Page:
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Pushing Narset in Modern


It seems like Narset is everywhere.

Narset, Parter of Veils has just changed the face of basically all the formats, and for a good reason: people like to draw cards. Stopping your opponent from doing what they like has always been a good plan. My friend Ian DeGraff quipped, "Do you know what this card is, Adrian? Dig Through Time. Dig through frickin' Time! With an enchantment attached!"

He might not have used such polite language.

It doesn't seem like much of a surprise that the recent Magic Online Modern Challenge was taken down by a deck employing a great many Narset.

Here is the winner's deck:

This is a wildly powerful deck, made all the more powerful by Modern Horizons. Narset, Parter of Veils is a scary card, but when you get to potentially protect it with a sort of Force of Will in Force of Negation? That is more than a bit impressive, especially when you consider that this deck is able to employ a Negate-style effect so well, it runs three of them: two Force of Negation, one Dovin's Veto.

Force of Negation and Narset, Parter of Veils seem like two peas in a pod.

Both cards are clearly powerful, but together, they just feel like they complement each other wonderfully. It felt inevitable to think about another deck I'd seen recently that was doing something similar to protect its Narsets, but it didn't even have Force of Negation yet - it was making do with Commandeer and Disrupting Shoal.

Here is the deck that I had been excited with those cards:

Another go by SoulStrong - though this time, they didn't win the event, they only had a winning record.

However, the list itself is wildly intriguing. This is a list that was pushing Narset hard, running four pitch-spells to protect the Narset, Thing in the Ice to do the same, and finish the game, and Day's Undoing - of all the cards! - to utterly wreck an opponent unlucky enough to fall prey to it!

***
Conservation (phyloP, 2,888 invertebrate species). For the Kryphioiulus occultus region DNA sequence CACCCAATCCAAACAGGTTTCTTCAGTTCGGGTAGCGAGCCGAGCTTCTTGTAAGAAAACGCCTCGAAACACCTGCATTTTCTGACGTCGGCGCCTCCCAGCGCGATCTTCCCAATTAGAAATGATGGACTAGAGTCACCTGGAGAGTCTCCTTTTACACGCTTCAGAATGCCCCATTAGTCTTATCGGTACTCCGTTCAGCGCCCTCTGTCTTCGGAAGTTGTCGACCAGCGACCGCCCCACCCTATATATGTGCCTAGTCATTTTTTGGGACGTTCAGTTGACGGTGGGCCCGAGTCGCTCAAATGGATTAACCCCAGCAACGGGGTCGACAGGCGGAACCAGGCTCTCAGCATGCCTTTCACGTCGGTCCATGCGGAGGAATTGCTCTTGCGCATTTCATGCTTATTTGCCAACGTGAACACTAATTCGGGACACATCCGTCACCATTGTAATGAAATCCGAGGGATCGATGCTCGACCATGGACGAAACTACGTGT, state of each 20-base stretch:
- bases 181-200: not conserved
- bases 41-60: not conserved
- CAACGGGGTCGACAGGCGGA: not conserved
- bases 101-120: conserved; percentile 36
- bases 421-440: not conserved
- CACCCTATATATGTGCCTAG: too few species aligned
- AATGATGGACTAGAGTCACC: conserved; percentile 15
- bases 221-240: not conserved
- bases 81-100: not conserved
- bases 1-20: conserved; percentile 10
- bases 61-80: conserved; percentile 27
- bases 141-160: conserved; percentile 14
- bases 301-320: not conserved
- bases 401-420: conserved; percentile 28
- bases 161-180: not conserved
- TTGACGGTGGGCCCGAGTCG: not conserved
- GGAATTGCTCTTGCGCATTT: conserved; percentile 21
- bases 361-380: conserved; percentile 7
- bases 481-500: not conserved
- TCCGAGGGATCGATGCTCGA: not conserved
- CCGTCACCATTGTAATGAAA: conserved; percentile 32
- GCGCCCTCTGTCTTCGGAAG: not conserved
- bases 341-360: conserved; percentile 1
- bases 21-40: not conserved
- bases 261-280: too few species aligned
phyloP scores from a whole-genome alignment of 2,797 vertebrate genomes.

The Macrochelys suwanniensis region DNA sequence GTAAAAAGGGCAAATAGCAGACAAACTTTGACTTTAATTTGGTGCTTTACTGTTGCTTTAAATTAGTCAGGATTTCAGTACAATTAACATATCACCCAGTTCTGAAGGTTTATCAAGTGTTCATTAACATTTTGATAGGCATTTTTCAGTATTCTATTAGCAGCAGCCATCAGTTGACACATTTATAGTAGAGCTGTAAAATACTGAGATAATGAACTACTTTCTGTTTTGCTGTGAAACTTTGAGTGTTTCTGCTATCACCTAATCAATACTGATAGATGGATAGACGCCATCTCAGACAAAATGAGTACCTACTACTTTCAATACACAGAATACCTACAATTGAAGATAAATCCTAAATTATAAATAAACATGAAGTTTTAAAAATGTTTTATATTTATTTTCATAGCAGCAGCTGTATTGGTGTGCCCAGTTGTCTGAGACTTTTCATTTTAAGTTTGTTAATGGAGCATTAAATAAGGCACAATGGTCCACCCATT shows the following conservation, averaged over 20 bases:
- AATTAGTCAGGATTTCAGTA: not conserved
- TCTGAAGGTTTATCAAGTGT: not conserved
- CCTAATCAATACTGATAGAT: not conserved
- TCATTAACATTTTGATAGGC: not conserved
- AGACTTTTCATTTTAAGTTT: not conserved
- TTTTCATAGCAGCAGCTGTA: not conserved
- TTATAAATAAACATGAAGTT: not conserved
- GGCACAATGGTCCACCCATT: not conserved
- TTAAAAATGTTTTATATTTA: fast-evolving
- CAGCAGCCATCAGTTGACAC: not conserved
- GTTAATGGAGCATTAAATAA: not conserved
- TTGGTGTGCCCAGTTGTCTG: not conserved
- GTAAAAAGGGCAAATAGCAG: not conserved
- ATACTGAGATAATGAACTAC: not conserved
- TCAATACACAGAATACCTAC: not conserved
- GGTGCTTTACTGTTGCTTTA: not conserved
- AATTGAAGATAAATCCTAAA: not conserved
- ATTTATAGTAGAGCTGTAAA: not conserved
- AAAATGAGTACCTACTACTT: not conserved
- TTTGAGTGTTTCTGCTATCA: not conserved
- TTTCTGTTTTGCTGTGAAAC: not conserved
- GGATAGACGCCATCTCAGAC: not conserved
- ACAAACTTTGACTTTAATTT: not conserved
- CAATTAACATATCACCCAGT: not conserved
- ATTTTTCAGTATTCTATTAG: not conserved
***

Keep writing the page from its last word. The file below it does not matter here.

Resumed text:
I had to play it.

Of course, as I noted last week, tweaking a deck isn't something you do without some kind of context with the deck. Some choices might simply not be apparent in glancing at a deck on paper until you actually play it out. This deck didn't really surprise me after playing it, though I did find myself aching for that fourth Thing in the Ice and I did wonder if I wasn't glutted on Day's Undoing at times.

I found myself reminded of another deck, a Day's Undoing deck I first saw piloted by Chicago's Davis Merced, back in 2016.

The similarities were intriguing to me, and the older deck had a few lessons in it that I knew I wanted to incorporate, like the cutting of a Day's Undoing, for example. The Time Walk effect in Part the Waterveil was intriguing, but that concept felt like it was too expensive (from a mana persepective) for what this deck was doing in Modern.

The Modern deck basically felt like a combination of some of my favorite concepts all in one: powerful countermagic, powerful card draw, the demoralizing power of being a Thing in the Ice deck (giving it a feel of Hybrid Control as well), and a combo in Narset/Day's Undoing that felt alarming in its power level.

It lacked the safe consistency of the uw Control deck SoulStrong would use the next week, but I still felt that their Mono-Blue deck had great ideas but could be improved upon.

Here were my first thoughts:

1) The fourth Thing in the Ice seemed critical

Thing in the Ice is a wildly powerful card. As a finisher, it is shocking in its speed, and the triggered return of creatures to hand is absurd in stymieing all manner of decks. But, one critical element of the card was quite simple: it is good at helping protect Narset.

The trio of Thing in the Ice, Narset, Parter of Veils, and pitched countermagic all come together in an almost obscene way. Each piece helps each other piece, and just the threat of turning that Thing in the Ice over when you're out of mana can be disgusting.

This also meant that while I'm typically not a huge fan of Remand, there was good reason to consider going up to three or four.

2) Make it cheap and the Power of One